Difficulty: Easy
Distance: 2.7 miles
Type: Linear

A virtually level walk along a tarmac path, this is an excellent walk for wheelchair users and pushchairs. With views over Mounts Bay, St Michael’s Mount, the Lizard and Mousehole, it’s a great stroll for families. Park up on the front in Penzance and join the coastal path that runs alongside the railway line, keeping an eye out for dolphins in the bay. As you approach Marazion, you’ll pass a bird reserve on your left, which in autumn attracts lots of migratory birds such as bitterns and swallows. Marazion is a bustling village with plenty of places to eat and art galleries, or you can pick up a pasty and stroll on to the sandy beach before heading back the way you came.

Mousehole to Lamorna

Two people walking alongside the rocks towards Mousehole harbour and village

Difficulty: Moderate to strenuous
Distance: 4.8 miles
Type: Circular

This beautiful woodland and coastal walk can be a challenge with lots of ups and downs, so it’s one for the adventurous with good walking boots to hand (or foot)! Setting out from the picture-perfect village of Mousehole with its charming harbour and narrow streets, it quickly heads away from the houses and up through fields and woodland following the path down into Lamorna Cove. With a rocky harbour, whitewashed cottages and steep cliffs, this pretty spot has been an inspiration for writers and artists alike, such as Rosamunde Pilcher. Lamorna has a seasonal harbourside café for a quick drink, or you can stroll up the road to the Lamorna Wink pub for a pint. The return leg joins the South West Coastal Path, passing through the Kemyel Crease Nature Reserve. With over 100 Victorian gardens lined with pine trees imported from America, this spot was once tilled by donkeys to grow potatoes and flowers, which were taken by train up to London. Ending back in Mousehole, head to one of its epic eateries for a hearty lunch followed by a paddle on the beach.

Porthcothan to Mawgan Porth

The iconic stone stacks along the sandy beach at Bedruthan Steps

Difficulty: Moderate
Distance: 4.5 miles (one way)
Type: Linear

A spectacular one-way walk taking in views of the rocky north Cornish coastline and wild Atlantic, its highlight is the iconic Bedruthan Steps, a series of stacks and islands peppered across a huge sandy beach. This part of the coast is of national importance as well, due to its fossils and unusual plant life, which remains hidden and secure in the slumped cliffs along the route. There are regular buses between Porthcothan and Mawgan Porth to take you back, with great places to eat at both ends. Mawgan Porth beach is lovely for a dip, while a soak in the clifftop hot tubs of The Scarlett are a welcome treat for aching muscles.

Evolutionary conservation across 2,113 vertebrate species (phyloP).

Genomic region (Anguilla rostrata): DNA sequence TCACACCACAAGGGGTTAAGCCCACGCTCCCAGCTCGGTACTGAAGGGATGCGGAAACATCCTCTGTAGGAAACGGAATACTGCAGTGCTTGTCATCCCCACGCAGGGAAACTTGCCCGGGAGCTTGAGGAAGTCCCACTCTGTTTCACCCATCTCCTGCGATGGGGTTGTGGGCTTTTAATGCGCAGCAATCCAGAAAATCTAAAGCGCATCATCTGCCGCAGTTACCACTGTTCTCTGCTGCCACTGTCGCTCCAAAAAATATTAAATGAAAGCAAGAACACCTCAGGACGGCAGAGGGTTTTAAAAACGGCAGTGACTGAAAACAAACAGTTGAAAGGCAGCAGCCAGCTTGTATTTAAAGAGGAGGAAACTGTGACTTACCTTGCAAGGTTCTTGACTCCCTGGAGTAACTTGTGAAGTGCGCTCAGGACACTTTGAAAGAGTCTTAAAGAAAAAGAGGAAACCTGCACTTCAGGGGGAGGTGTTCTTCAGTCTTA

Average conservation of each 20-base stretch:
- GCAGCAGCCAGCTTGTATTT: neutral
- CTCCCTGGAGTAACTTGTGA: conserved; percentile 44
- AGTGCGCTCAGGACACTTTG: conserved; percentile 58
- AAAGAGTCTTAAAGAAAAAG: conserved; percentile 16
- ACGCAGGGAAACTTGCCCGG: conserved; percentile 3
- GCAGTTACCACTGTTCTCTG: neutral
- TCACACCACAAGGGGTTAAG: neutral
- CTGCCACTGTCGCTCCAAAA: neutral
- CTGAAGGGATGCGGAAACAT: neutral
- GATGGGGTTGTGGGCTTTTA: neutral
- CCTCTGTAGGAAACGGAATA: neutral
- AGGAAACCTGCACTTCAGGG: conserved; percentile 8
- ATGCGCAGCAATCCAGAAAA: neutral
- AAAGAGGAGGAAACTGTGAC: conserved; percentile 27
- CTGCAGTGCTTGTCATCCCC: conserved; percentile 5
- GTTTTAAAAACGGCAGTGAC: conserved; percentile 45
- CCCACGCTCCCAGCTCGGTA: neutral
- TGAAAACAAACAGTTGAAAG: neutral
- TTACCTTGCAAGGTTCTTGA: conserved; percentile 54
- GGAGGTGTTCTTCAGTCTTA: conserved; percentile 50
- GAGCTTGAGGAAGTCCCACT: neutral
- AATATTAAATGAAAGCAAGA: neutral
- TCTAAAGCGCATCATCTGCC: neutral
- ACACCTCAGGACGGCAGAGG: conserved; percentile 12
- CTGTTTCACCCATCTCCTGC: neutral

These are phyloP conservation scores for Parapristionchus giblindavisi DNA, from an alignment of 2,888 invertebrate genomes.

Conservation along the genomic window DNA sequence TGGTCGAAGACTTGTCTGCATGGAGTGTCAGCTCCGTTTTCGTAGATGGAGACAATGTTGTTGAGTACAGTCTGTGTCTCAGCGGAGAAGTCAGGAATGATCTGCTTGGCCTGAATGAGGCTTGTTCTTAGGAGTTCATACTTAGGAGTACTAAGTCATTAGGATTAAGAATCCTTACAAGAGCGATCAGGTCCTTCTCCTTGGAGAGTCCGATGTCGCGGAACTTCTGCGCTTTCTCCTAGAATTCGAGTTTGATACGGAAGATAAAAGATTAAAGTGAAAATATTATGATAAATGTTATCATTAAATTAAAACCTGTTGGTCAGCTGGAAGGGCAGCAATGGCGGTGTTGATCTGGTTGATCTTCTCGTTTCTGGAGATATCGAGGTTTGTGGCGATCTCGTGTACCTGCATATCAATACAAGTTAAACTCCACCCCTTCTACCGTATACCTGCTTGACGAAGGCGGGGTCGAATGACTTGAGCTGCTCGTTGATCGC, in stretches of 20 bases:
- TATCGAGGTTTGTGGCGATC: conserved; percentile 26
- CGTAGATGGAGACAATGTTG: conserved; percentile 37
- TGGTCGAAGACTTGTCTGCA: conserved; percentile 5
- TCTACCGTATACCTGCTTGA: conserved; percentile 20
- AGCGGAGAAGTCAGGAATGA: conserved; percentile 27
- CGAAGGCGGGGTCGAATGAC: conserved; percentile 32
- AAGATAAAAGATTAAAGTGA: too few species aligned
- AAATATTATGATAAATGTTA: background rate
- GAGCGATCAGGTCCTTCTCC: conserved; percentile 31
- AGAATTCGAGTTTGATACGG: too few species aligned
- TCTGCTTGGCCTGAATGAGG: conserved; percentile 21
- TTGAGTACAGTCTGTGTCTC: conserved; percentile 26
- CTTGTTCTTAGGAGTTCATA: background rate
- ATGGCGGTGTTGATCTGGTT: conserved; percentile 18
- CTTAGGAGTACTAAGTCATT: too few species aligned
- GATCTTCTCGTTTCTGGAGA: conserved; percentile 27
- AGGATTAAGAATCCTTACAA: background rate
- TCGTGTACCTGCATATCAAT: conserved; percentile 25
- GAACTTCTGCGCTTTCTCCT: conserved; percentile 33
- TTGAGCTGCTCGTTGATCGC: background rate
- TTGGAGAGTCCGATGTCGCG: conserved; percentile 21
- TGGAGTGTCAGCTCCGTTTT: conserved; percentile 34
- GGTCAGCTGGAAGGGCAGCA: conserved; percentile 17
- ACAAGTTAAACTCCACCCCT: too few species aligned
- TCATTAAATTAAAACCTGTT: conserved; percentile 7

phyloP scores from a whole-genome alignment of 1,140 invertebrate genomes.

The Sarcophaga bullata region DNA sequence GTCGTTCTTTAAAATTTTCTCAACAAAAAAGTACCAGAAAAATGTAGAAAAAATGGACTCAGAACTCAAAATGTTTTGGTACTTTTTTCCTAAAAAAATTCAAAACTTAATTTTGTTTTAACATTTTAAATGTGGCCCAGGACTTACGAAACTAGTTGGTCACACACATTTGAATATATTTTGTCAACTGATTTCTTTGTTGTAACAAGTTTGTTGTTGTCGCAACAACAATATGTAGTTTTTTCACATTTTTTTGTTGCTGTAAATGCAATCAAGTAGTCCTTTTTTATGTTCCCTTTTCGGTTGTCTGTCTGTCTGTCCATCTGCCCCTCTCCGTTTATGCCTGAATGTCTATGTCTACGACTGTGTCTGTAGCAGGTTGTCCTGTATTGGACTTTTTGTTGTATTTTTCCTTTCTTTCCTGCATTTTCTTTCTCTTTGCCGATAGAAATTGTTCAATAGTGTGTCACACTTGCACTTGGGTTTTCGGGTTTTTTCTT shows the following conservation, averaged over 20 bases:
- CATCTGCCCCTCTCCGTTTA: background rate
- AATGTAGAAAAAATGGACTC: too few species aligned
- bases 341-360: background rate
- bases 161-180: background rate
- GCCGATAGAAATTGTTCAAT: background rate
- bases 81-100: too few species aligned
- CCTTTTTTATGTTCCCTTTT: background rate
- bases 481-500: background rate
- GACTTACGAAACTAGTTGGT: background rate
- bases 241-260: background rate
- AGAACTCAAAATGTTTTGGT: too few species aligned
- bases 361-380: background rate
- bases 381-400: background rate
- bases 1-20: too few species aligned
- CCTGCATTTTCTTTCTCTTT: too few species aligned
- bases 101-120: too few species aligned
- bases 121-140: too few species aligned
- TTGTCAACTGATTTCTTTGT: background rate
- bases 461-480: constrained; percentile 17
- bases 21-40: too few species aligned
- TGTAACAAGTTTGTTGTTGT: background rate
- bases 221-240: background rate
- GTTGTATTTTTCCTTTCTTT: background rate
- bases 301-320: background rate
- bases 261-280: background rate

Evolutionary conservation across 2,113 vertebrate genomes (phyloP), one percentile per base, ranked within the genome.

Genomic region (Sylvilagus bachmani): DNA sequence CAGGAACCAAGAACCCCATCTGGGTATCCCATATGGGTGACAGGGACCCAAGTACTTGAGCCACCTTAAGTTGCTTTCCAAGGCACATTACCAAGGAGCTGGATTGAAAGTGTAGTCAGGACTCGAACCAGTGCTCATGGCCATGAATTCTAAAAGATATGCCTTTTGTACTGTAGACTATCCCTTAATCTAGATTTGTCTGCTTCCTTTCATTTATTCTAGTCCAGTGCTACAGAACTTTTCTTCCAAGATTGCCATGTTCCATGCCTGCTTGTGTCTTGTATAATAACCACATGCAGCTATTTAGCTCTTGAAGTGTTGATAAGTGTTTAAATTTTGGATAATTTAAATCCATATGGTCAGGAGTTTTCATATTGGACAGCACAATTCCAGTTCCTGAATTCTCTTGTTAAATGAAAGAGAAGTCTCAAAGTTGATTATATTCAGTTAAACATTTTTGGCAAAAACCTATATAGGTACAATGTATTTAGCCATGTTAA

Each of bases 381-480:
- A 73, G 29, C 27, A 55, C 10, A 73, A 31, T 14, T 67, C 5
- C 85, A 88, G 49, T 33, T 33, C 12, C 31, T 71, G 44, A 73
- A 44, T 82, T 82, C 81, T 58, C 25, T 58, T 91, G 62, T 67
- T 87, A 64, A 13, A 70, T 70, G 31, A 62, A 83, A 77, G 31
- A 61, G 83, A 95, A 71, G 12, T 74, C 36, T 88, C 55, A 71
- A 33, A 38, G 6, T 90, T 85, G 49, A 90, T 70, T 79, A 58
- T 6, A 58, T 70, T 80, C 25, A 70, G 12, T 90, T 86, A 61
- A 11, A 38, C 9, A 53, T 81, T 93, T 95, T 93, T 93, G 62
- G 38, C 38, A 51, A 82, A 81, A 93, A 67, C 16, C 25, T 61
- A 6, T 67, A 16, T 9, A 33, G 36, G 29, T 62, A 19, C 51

Bodinnick to Fowey via Polruan

The pretty waterside town of Fowey above the river

Difficulty: Moderate to strenuous
Distance: 6.1 miles
Type: Circular (includes ferry crossing)

This oh-so-pretty walk makes the most of the dappled, wooded creeks that weave around the south coast. Starting from Bodinnick, there are stunning river views, winding woodland paths, quaint harbours and gorgeous churches to discover, such as Lanteglos-by-Fowey, where author Daphne du Maurier got married. Pencarrow Head and the cliffs above Lantic Bay will blow the cobwebs away, whilst the coastal path down to Polruan with its views over Fowey will make you stop in your tracks. Take the ferry across to Fowey to explore the area, before heading back over to Bodinnick on the ferry.

Tintagel and King Arthur

The incredible bridge at Tintagel that takes you across to the castle from the headland

Difficulty: Moderate
Distance: 3.4 miles
Type: Circular

Fantastic for children, this is an atmospheric walk full to the brim with enchanting myth and legend, as well as boasting romantic views of the castle and the wild Atlantic beyond. Starting in Tintagel, you’ll pass the National Trust’s Old Post Office, a unique 14th century building, before joining the South West Coast Path that winds to Tintagel Castle. Some 1,140 years old, it’s a dramatic (and possibly haunted) ruin that’s inspired tales and poems of King Arthur, most notably by Lord Tennyson. From here drop down to the beach at Tintagel Haven, home to Merlin’s mysterious Cave, before carrying on along the coastal path to the headland at Barras Nose for endless sea views. From here, head inland back towards Tintagel to complete the walk.

Dreaming of walking the gorgeous Cornish coast? Book yourself a relaxing stay at one of our holiday cottages with sea views.